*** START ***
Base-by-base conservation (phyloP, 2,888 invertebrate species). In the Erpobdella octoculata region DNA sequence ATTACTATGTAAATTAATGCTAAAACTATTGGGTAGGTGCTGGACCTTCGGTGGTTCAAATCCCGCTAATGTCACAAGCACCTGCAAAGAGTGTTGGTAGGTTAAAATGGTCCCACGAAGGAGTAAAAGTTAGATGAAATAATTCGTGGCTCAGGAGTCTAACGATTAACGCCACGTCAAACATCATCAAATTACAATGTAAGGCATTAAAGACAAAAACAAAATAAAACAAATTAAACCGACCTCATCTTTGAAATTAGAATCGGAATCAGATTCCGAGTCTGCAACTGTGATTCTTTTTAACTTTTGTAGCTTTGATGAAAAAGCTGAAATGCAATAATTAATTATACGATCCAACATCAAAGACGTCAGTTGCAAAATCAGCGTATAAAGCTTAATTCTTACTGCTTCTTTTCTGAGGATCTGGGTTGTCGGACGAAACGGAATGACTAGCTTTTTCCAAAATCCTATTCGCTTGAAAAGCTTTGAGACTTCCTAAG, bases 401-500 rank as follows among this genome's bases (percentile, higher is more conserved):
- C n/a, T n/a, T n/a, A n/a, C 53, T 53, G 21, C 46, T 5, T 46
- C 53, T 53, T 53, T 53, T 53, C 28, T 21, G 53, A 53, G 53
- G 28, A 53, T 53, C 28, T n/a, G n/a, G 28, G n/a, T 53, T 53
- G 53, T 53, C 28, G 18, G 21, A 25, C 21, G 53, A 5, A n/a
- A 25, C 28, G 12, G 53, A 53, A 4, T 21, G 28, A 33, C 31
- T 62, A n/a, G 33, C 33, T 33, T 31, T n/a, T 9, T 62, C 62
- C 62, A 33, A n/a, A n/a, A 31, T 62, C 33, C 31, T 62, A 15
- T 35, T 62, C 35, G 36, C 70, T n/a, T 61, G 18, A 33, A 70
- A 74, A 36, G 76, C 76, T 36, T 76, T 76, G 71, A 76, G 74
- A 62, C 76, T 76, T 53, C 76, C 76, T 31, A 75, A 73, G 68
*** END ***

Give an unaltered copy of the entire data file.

Base-by-base conservation (phyloP, 2,888 invertebrate species). In the Erpobdella octoculata region DNA sequence ATTACTATGTAAATTAATGCTAAAACTATTGGGTAGGTGCTGGACCTTCGGTGGTTCAAATCCCGCTAATGTCACAAGCACCTGCAAAGAGTGTTGGTAGGTTAAAATGGTCCCACGAAGGAGTAAAAGTTAGATGAAATAATTCGTGGCTCAGGAGTCTAACGATTAACGCCACGTCAAACATCATCAAATTACAATGTAAGGCATTAAAGACAAAAACAAAATAAAACAAATTAAACCGACCTCATCTTTGAAATTAGAATCGGAATCAGATTCCGAGTCTGCAACTGTGATTCTTTTTAACTTTTGTAGCTTTGATGAAAAAGCTGAAATGCAATAATTAATTATACGATCCAACATCAAAGACGTCAGTTGCAAAATCAGCGTATAAAGCTTAATTCTTACTGCTTCTTTTCTGAGGATCTGGGTTGTCGGACGAAACGGAATGACTAGCTTTTTCCAAAATCCTATTCGCTTGAAAAGCTTTGAGACTTCCTAAG, bases 401-500 rank as follows among this genome's bases (percentile, higher is more conserved):
- C n/a, T n/a, T n/a, A n/a, C 53, T 53, G 21, C 46, T 5, T 46
- C 53, T 53, T 53, T 53, T 53, C 28, T 21, G 53, A 53, G 53
- G 28, A 53, T 53, C 28, T n/a, G n/a, G 28, G n/a, T 53, T 53
- G 53, T 53, C 28, G 18, G 21, A 25, C 21, G 53, A 5, A n/a
- A 25, C 28, G 12, G 53, A 53, A 4, T 21, G 28, A 33, C 31
- T 62, A n/a, G 33, C 33, T 33, T 31, T n/a, T 9, T 62, C 62
- C 62, A 33, A n/a, A n/a, A 31, T 62, C 33, C 31, T 62, A 15
- T 35, T 62, C 35, G 36, C 70, T n/a, T 61, G 18, A 33, A 70
- A 74, A 36, G 76, C 76, T 36, T 76, T 76, G 71, A 76, G 74
- A 62, C 76, T 76, T 53, C 76, C 76, T 31, A 75, A 73, G 68